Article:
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Anoxia and Hypoxia

Anoxic and Hypoxic Brain Damage

Anoxic and Hypoxic Brain Damage are some of the most common causes of lasting traumatic brain injuries. Lifelong brain injury is frequently the result of the brain not receiving sufficient amounts of oxygen. This can occur in swimming pool accidents, as a result of medical negligence, birth injury, negligent landlords causing carbon monoxide poisoning, brain injuries caused in automobile and truck accidents, and injuries occurring on construction sites.

What is cerebral anoxia and cerebral hypoxia?

Anoxia and hypoxia are both terms that refer to the lack of oxygen to the brain. Many times these terms are used interchangeably. It is a matter of degree; anoxia referring to brain damage caused by a total lack of oxygen to the brain and hypoxia referring to a decrease or limited amount of oxygen reaching the brain.

What are the causes of anoxic brain trauma & hypoxic brain damage?

Anoxic brain injury as well as hypoxic brain injury can be caused by brain trauma as a result of carbon monoxide poisoning, drowning, choking, suffocation, head trauma, severe bleeding, drops in blood pressure and stroke.

Anesthesia errors and other surgical errors are also frequently causes of diminished blood supply to the brain resulting in anoxic brain damage. Brain damage as a result of lack of oxygen is also seen in newborns, frequently as a result of medical negligence in the delivery of the baby.

Signs and Symptoms of Anoxic and Hypoxic Traumatic Brain Injury

Each traumatic brain injury is unique – no one symptom is common to all victims. Symptoms of hypoxic brain damage as well as anoxic brain damage depend on the degree of oxygenation deprivation and the length of time that the brain has been deprived of oxygen.

Frequently individuals will be inattentive, will suffer from poor judgment, and will have memory loss and poor motor coordination. If the lack of oxygen to the brain lasts for several minutes, an individual’s brain cells will begin to die resulting in permanent brain damage, coma, seizures or even death.

What is the treatment for anoxia and hypoxia?

The treatment for anoxia and hypoxia involves restoring an individual’s blood pressure and the supply of oxygen to the brain. It may also involve blood transfusions, administration of oxygen and medication to control seizure activity.

How much brain damage takes place following cerebral anoxia and cerebral hypoxia?

The extent of brain damage depends on how long the brain was deprived of oxygen. It is well known that it only takes a few minutes of oxygen deprivation for brain cells to begin to die.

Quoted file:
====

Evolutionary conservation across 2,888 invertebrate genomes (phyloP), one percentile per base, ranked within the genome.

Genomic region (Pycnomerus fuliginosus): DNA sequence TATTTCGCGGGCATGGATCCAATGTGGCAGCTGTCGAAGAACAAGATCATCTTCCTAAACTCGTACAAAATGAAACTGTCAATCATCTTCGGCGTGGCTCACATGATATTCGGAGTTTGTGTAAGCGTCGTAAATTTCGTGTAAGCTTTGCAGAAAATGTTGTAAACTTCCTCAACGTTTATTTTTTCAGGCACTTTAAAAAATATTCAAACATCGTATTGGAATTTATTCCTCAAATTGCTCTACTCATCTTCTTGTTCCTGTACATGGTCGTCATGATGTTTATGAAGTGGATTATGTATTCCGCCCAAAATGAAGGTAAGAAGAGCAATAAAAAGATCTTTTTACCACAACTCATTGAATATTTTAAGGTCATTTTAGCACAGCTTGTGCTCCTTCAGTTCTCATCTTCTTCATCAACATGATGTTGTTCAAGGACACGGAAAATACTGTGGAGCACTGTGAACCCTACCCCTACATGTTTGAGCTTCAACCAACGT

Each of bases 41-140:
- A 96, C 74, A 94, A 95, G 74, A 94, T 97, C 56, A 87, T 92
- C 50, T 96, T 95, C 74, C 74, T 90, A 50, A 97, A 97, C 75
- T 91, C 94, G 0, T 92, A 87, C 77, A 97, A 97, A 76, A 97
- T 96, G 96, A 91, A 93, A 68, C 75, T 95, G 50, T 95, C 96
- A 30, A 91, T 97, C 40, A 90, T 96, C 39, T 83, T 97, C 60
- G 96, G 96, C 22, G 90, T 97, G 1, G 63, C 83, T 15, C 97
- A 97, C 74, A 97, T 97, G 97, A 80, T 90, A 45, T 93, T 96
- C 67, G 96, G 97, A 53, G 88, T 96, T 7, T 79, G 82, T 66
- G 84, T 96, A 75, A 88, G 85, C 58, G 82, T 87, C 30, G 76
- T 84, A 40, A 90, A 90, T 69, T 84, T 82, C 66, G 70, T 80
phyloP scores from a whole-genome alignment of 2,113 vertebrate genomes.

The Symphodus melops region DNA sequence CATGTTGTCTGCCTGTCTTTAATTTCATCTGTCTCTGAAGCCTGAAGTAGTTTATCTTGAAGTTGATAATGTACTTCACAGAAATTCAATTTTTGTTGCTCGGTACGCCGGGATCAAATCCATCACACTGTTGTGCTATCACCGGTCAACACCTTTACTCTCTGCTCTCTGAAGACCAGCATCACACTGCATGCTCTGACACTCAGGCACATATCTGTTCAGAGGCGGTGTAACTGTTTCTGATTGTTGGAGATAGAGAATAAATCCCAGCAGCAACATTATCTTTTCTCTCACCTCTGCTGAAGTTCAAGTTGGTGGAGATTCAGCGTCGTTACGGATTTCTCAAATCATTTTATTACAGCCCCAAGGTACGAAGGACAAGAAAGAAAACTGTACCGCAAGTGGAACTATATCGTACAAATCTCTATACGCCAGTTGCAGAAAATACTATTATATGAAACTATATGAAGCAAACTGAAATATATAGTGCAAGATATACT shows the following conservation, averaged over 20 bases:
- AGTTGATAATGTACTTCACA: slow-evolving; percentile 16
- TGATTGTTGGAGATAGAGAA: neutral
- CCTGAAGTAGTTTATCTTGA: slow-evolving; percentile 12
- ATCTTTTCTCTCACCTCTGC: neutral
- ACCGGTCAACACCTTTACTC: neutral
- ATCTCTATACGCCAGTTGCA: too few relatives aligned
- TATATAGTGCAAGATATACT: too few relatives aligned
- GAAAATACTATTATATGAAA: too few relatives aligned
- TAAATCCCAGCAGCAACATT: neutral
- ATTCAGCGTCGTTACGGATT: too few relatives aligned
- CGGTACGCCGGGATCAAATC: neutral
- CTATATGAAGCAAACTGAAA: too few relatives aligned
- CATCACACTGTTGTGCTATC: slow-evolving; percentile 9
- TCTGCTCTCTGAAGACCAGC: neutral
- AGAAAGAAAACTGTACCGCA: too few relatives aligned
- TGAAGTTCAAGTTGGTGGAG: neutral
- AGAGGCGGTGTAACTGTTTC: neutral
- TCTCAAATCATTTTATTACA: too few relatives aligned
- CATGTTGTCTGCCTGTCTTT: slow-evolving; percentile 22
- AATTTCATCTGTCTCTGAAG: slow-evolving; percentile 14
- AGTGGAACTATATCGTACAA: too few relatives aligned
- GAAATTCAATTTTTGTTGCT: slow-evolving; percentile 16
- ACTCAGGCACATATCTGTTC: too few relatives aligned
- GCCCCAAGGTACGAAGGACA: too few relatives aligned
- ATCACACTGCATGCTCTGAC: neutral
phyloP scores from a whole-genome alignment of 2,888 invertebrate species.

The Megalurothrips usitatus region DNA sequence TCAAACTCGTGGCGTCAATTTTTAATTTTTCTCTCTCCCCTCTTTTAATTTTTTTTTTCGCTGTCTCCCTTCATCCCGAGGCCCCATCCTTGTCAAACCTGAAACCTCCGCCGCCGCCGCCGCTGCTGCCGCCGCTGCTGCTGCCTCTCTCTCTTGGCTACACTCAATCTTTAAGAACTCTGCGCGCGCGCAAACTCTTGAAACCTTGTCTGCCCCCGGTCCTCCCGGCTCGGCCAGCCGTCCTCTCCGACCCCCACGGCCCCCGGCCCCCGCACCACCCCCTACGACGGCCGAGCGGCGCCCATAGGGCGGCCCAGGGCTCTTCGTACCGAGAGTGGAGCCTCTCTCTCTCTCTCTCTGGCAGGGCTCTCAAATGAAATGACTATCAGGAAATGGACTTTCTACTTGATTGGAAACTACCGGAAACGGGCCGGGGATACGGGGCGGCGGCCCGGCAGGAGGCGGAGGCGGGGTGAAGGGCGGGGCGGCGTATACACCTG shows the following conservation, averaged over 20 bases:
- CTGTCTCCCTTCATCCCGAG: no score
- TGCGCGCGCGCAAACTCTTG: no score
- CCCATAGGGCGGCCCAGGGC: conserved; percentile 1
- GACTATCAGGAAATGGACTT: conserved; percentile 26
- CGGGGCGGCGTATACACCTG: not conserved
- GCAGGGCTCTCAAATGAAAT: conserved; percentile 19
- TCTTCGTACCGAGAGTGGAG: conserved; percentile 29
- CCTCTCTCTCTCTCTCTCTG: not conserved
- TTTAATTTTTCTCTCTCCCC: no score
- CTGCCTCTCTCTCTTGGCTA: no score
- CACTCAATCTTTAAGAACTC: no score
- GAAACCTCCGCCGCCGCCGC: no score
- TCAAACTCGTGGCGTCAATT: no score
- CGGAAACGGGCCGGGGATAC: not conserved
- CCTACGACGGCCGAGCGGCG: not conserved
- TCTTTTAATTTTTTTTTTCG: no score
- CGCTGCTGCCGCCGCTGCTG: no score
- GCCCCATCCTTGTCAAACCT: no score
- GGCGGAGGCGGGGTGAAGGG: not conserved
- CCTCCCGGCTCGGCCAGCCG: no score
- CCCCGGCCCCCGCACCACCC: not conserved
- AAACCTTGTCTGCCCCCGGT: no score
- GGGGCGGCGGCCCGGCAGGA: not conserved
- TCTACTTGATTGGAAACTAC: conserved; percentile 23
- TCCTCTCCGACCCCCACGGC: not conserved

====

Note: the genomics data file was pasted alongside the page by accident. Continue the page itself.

The longer the brain has been starved from receiving necessary oxygen, the greater the degree of injury to the brain or chance of coma or death. Persons who recover from oxygen loss frequently have memory loss, personality changes, behavior changes, amnesia, hallucinations, and muscle damage.

Unfortunately, where there has been significant oxygen loss, the brain is severely damaged resulting in coma. Since the brain damage is extremely severe, the prospects for a good recovery are very limited.

Shana De Caro
Shana De Caro presenting an endowment check to The Brain Injury Association of America, at North American Brain Injury Society conference

Contact New York Brain Injury Experts

New York brain injury experts at the acclaimed Brain Injury Law Firm® of De Caro & Kaplen, LLP are experienced in representing individuals and their families for the long lasting brain damage that may occur when the brain is deprived of needed oxygen.

Our brain injury lawyers have successfully handled cases of anoxic and hypoxic brain damage caused by carbon monoxide poisoning, drowning, and head trauma. We have successfully represented individuals whose coma and life lasting brain injury resulted from a lack of oxygen as a result of medical malpractice, including anesthesia malpractice, obstetric malpractice, and surgical malpractice.

Put our knowledge and experience to work for you

Shana De Caro:  Chairwoman of the Board of Directors, Brain Injury Association of America,

Past Chair, Traumatic Brain Injury Litigation Group, American Association for Justice

Michael V. Kaplen: Past president, Brain Injury Association of New York State; Past Chair, New York State Traumatic Brain Injury Services Coordinating Council; Professorial Lecturer in Law–The George Washington University Law School, “The legal aspects of traumatic brain injury”

Contact us for a free, no obligation consultation

New York brain injury lawyers Michael Kaplen and Shana De Caro will review the facts of your accident and the brain damage sustained without charge or obligation. If they can assist you they will provide legal representation on a contingency fee basis, meaning that they are only owed an attorney fee at the conclusion of the case if they are successful.

Contact them toll free at 1 (866) 272-4652 to discuss the brain damage caused to your or your loved as a result of an accident, carbon monoxide poisoning, drowning, or medical malpractice.

Fact Checked by:

Wilfred G. Van Gorp, Ph. D., on June 5, 2019 — Written by Shana De Caro & Michael V. Kaplen.

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